The Market Physics Behind The $4.6 Trillion Crash

Following the market plunges after 9/11 and the 2008 financial crisis, I did not change my investment strategy of regularly buying into stock index funds.

This week, the Dow and S&P dropped 12% and 11%, respectively, according to CNBC. In response, I will do the same thing as I did before.

Yet there is something different going on with the latest crash: I have no idea why it happened.

So far, the explanation that makes the most sense to me is that computer-driven trading triggered by a complex hedging strategy is responsible for the crash. But that explanation leaves me with many unanswered questions.

Why did stocks keep climbing after news of the Coronavirus in China broke last December?

I am sure that the selloff was not triggered by the world becoming aware of the Coronavirus — COVID-19. If that was the cause, the crash would have happened on December 31, 2019 when cases were first reported by Chinese authorities, according to the Washington Post.

While it has been reported that the selloff was triggered by reports that COVID-19 cases were appearing outside China, according to the Wall Street Journal, I did not find that explanation very satisfying.

All the hedge funds dedicated to beating the market could surely have anticipated that the virus would not be contained to China. As I wrote February 3, in January Goldman Sachs predicted the Coronavirus’s economic impact. Given the rapidly-changing nature of the threat, smart investors would have recognized that there was considerable uncertainty in that forecast.

Indeed, MIT expert Richard Larson told me that over-reaction to Coronavirus could cause the biggest economic impact. Meanwhile, the S&P 500 kept rising most of the month to peak at 3,386 on February 19. Since then, stocks have lost $4.6 trillion in value, according to Barron’s.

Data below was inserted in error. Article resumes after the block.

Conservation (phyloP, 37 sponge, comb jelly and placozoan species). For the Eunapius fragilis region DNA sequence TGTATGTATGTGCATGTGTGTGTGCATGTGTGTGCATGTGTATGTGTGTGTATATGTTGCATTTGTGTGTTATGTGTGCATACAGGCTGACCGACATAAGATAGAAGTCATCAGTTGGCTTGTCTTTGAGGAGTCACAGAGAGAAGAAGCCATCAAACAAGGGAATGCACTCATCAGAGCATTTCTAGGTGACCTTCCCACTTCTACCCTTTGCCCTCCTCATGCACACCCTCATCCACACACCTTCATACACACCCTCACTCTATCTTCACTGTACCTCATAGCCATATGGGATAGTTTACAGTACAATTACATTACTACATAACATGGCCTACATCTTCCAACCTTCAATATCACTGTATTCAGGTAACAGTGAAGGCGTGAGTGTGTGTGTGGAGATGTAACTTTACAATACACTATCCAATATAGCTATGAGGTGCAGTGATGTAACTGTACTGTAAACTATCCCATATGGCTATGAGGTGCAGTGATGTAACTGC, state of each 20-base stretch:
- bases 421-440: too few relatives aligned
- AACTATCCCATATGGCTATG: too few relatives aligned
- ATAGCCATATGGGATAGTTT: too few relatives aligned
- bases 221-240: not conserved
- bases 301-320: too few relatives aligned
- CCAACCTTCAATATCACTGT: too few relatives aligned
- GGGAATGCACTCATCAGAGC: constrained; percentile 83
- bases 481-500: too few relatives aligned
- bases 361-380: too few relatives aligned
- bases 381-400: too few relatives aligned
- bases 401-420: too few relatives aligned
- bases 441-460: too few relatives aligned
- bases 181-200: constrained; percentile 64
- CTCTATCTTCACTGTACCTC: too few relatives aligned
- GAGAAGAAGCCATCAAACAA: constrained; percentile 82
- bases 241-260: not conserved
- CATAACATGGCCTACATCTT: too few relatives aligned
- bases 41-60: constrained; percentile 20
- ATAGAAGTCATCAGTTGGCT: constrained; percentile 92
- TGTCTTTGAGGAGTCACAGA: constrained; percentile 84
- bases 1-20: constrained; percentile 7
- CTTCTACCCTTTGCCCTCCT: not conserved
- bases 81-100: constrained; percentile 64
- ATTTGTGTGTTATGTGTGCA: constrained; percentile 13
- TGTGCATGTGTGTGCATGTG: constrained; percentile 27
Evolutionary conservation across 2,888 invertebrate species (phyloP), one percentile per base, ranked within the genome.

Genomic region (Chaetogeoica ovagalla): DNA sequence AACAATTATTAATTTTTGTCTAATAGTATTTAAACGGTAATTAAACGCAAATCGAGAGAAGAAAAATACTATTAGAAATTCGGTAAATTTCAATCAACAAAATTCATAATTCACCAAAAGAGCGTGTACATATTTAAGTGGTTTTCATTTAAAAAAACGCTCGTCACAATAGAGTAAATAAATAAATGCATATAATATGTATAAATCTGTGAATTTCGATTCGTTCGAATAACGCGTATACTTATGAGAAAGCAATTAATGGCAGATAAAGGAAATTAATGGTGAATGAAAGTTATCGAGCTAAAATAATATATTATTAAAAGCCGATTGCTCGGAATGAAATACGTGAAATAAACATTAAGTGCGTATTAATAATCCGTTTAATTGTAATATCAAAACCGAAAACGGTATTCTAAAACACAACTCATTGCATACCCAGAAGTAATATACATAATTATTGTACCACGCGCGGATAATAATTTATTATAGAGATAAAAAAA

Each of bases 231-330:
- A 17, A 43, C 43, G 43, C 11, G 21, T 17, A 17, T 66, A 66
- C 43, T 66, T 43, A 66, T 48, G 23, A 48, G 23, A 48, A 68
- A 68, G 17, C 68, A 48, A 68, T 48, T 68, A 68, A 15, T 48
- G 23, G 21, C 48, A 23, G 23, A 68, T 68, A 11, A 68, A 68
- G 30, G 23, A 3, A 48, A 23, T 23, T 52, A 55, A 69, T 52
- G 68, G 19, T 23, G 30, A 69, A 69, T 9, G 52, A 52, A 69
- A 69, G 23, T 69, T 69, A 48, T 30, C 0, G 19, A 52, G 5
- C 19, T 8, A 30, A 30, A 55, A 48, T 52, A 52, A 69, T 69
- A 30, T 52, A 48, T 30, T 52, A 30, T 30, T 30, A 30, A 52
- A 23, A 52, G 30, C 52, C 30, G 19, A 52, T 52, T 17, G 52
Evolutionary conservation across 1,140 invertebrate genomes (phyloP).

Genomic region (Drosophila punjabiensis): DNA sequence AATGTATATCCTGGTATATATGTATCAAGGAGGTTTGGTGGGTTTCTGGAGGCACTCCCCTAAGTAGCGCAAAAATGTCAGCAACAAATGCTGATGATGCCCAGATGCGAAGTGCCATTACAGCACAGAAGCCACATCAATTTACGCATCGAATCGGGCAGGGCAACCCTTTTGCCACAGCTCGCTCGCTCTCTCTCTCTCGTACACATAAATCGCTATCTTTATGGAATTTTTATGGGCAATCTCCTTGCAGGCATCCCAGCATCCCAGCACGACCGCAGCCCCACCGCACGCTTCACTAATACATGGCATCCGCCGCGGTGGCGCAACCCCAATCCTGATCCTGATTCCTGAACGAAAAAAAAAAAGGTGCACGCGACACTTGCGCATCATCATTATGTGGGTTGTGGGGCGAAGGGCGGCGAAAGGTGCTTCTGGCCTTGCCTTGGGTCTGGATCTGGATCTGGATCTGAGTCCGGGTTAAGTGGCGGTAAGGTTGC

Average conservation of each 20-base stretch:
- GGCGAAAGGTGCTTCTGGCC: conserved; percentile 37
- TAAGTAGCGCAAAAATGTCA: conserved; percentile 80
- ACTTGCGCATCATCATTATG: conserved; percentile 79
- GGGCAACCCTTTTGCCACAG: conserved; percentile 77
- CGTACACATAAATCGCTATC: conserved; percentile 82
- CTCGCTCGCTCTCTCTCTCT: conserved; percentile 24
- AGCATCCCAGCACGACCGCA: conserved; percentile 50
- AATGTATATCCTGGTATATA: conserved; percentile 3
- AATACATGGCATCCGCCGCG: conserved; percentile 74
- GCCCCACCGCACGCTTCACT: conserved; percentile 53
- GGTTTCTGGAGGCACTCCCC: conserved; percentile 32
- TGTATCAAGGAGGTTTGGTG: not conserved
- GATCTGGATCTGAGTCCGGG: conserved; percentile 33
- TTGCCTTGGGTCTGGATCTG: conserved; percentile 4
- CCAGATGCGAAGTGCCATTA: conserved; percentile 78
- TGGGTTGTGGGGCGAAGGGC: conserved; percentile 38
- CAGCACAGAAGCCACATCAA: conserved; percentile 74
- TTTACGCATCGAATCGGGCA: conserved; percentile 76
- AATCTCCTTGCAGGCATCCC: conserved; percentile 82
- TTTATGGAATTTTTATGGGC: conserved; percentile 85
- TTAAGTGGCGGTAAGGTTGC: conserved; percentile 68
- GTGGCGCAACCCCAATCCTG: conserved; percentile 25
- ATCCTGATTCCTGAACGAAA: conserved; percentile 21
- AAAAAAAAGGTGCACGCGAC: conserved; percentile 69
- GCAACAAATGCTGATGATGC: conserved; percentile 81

How serious is the potential economic impact of COVID-19?

Since not much is known about COVID-19, it makes sense to forecast different scenarios. According to the February 29th Economist, the worst case scenario — similar to the 1918-19 drop in GDP resulting from the Spanish Flu — about what happened in the 2009 financial crisis — a 5% drop in GDP.

This is based on a 2006 economic model of an influenza pandemic created by Warwick McKibbin and Alexandra Sidorenko, both then at Australian National University. The Economist reported that their “mild” scenario is for a mere 0.8% drop in global GDP — assuming that 30% of people are infected, losing on average ten days’ work each, and a fatality rate of 0.25%. The mild scenario would trim a quarter of the global growth previously forecast for 2020.

McKibbin thinks that the model’s “moderate” scenario — a 2% hit to global growth — best fits COVID-19. That is worse than the forecast from Oxford Economics — which expects COVID-19 to cut 1.3% from global GDP.

Anecdotal evidence — e.g., companies like Microsoft reporting that COVID-19 would make it impossible to meet first quarter revenue guidance, according to CNBC — suggests reasons for concern in some stocks.

However, I think a smart investor would realize that a temporary slowdown in production due to supply chain interruptions would be made up in future quarters once COVID-19 is under control.

Moreover, if these economic forecasts are accurate and the world’s economic growth takes a 1.3% to 2% hit as a result of COVID-19, this week’s market correction seems vastly overblown.